Max Prio and Billy Foshay, both CSOM ’16, did something radical this week: they successfully launched a startup with no formal investors. Operating out of a closet in Prio’s Walsh suite, Exposure Media Group has taken up a formidable strategy for growth. Now leveraging the new brand heavily through social media, the five-man production house is unique in that, while certainly having costs, it takes advantage of a resource Boston College startups are quick to overlook: talent.
BC’s startup culture has mostly kept itself contained within the Carroll School. University entrepreneurs have long turned toward venture capital competitions and deep-pocked investors for the possibility to begin work on a dream. While BC has been making substantial gains in terms of startups, the Carroll School has been closing in on programs like the Wharton School at UPenn and Mendoza at Notre Dame.
The Carroll School, however, will almost surely never make it to the top of the list of undergraduate business programs. All five universities ahead of BC in the 2013 Businessweek rankings have an unspoken advantage-an engineering school. In-house talent is difficult to find at BC, particularly when it comes to technology-based startups, and the more successful entrepreneurs here are often the ones willing to look outside Chestnut Hill for talent, turning to MIT students for help on these tech projects.
But before crossing the Charles, perhaps it’s wise to look across the Quad.
Career-minded students in the College of Arts and Sciences have a tendency to speak of the Carroll School with mild disgust. The world seems handed to business students, who in many cases have significantly smaller course loads and far greater resources. The founders of Exposure Media Group had a different perspective.
Pulling together talent within the University’s smaller film studies department, Exposure bypassed all the clerical work required to start a business through the systems typically utilized by CSOM students. While BC does not have an engineering school, there’s extraordinary talent tucked away in its often-overlooked departments.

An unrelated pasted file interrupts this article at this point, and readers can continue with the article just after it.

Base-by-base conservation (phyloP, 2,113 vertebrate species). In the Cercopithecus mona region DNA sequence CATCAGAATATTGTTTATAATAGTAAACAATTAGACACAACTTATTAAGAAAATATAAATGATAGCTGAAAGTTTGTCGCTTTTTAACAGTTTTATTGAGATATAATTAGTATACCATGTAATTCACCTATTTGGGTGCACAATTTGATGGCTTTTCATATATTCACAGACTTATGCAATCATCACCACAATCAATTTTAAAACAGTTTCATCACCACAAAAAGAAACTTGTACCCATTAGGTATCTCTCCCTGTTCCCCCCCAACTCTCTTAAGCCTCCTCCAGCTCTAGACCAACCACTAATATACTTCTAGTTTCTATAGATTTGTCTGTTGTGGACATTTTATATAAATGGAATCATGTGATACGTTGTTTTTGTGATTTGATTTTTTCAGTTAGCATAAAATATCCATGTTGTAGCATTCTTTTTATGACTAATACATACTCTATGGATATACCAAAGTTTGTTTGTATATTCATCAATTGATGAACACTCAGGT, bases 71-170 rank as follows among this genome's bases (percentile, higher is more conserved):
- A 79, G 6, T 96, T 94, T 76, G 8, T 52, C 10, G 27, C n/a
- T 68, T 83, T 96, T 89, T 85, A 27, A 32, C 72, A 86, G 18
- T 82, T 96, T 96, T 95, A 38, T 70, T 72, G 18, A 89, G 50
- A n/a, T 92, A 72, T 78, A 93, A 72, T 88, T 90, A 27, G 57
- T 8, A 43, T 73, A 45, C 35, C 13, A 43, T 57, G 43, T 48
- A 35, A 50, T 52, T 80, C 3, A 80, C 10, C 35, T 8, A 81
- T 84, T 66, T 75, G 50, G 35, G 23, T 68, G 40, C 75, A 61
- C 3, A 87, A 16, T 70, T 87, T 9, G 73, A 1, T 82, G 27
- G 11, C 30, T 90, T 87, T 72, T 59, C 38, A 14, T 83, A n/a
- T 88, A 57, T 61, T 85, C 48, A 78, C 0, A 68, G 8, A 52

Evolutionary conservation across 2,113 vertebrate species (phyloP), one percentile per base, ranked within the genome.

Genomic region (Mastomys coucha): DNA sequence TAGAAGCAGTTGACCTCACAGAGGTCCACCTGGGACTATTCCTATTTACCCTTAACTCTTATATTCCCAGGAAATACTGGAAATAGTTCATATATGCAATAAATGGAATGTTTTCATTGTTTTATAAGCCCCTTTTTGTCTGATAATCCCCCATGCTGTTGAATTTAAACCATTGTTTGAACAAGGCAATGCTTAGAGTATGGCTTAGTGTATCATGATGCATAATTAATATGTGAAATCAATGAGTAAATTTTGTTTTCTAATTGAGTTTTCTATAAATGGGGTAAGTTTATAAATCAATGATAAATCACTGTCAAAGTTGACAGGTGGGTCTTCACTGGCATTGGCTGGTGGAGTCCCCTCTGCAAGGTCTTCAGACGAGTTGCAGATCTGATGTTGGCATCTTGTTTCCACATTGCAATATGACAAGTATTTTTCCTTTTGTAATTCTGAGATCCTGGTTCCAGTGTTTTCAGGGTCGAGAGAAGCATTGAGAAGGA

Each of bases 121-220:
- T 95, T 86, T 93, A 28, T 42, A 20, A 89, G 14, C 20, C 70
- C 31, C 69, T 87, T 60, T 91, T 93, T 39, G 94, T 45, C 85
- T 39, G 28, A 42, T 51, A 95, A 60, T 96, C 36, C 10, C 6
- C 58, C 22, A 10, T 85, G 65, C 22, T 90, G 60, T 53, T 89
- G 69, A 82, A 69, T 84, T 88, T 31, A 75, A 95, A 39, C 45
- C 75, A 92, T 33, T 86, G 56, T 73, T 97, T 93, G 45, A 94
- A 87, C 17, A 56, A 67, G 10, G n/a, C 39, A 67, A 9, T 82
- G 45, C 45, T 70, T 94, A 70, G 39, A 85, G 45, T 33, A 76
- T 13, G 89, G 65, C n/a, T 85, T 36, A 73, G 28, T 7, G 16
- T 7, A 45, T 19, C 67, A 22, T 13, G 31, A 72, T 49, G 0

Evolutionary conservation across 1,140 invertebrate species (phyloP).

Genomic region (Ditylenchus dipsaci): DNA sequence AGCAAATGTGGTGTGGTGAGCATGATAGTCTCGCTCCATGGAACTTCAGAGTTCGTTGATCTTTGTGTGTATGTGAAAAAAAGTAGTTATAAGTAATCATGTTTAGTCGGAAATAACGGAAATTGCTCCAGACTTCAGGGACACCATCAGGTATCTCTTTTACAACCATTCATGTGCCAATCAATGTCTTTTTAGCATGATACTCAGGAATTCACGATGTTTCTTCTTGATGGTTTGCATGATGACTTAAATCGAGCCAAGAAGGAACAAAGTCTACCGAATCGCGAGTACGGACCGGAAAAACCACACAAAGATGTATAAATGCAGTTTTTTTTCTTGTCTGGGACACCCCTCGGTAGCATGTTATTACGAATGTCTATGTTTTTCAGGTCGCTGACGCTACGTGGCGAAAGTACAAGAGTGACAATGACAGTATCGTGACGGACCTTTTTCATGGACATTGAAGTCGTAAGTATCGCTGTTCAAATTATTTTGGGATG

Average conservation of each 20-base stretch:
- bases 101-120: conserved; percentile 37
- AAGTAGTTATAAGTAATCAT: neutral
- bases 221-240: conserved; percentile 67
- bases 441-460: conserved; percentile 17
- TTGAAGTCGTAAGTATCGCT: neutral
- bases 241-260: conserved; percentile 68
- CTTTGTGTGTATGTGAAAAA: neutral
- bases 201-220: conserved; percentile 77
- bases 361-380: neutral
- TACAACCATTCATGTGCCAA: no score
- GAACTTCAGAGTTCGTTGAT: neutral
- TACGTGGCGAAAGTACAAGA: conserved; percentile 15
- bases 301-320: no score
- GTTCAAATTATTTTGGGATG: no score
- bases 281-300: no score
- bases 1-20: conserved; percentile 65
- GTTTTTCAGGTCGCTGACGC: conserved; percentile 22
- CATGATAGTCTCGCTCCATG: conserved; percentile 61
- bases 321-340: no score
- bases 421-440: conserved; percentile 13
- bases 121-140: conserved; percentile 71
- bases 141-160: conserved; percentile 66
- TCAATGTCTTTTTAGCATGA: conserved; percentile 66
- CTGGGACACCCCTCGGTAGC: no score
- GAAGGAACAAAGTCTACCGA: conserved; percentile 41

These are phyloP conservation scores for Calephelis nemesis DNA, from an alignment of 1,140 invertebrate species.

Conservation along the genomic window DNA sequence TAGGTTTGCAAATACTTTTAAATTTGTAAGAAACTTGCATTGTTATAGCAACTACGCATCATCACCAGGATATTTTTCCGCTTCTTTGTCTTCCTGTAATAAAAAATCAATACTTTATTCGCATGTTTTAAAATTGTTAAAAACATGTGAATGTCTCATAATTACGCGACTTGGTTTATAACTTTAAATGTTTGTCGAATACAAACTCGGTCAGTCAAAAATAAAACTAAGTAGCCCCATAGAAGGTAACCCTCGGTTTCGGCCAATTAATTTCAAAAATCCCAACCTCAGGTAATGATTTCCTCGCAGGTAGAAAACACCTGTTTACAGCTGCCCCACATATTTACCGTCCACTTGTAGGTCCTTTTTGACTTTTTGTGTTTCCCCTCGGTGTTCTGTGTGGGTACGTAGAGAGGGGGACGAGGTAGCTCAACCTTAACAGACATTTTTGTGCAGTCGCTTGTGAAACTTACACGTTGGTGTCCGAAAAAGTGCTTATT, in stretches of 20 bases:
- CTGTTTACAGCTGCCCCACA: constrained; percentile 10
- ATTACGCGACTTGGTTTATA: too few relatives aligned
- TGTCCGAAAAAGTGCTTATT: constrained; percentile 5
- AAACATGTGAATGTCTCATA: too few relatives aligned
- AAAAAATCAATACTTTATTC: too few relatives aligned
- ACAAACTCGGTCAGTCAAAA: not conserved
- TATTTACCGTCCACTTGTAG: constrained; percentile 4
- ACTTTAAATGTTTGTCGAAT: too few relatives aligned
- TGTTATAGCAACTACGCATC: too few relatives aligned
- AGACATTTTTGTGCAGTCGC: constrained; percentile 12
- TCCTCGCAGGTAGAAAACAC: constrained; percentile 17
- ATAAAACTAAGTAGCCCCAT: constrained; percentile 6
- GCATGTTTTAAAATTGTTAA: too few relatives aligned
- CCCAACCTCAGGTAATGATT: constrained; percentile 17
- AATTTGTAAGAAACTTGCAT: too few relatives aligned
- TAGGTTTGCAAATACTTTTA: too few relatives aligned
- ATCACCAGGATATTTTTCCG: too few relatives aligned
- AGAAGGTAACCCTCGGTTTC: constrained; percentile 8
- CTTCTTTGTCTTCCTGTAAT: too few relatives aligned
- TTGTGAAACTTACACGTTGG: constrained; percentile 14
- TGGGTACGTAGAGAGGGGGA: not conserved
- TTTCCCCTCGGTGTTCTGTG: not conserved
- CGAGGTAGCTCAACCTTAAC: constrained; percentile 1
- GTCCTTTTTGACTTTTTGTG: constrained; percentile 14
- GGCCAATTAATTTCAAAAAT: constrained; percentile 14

Perhaps Exposure is something of an anomaly, but in the case it’s not, the production house could well be the model for a new kind of startup culture at BC in which entrepreneurs turn to the arts.
It’s an odd partnership, business and art-the two can often appear to be completely opposing forces. Their relationship is fraught with distrust, and yet, they so often find themselves dependent on each other. While many independent artists put together incredible work, the longevity of artists is almost always dictated by business, for better or worse.
The focus on brand is enormous in both the artistic and business communities, and are, in part, what makes the two so compatible. Businesses like Exposure make it possible for artists to organize and advocate for fair pay-something which is remarkably hard for artists to do individually.
So why do artists distrust businesses, and similarly, why do business often undervalue creative work? In the case of the latter, it’s often because they can. As for the artist’s hatred of “selling out,” it’s complicated. Doing what you love and getting paid for it certainly doesn’t come off as bad in itself, but when the work gets valued unequally-when one artist gets paid and another doesn’t-the artist that’s getting paid suddenly seems less genuine.
In both cases, these attitudes are just wrong. Art needs time and resources, and time and resources come at a price. At BC in particular, where there isn’t the same potential for tech startup that there is at other schools, the creative and business communities have a lot to offer to each other. When it comes to BC startups, there’s something to be said for creating value using the skill sets of the undergraduate community. Business can be far more than just a means of making a profit-it can be a method of organizing a community of skills and advocating for the things its employees care about.
Fulton Hall is a silly building if it closes its doors to the arts and sciences, and closes its mind to the efforts of this University’s creative community.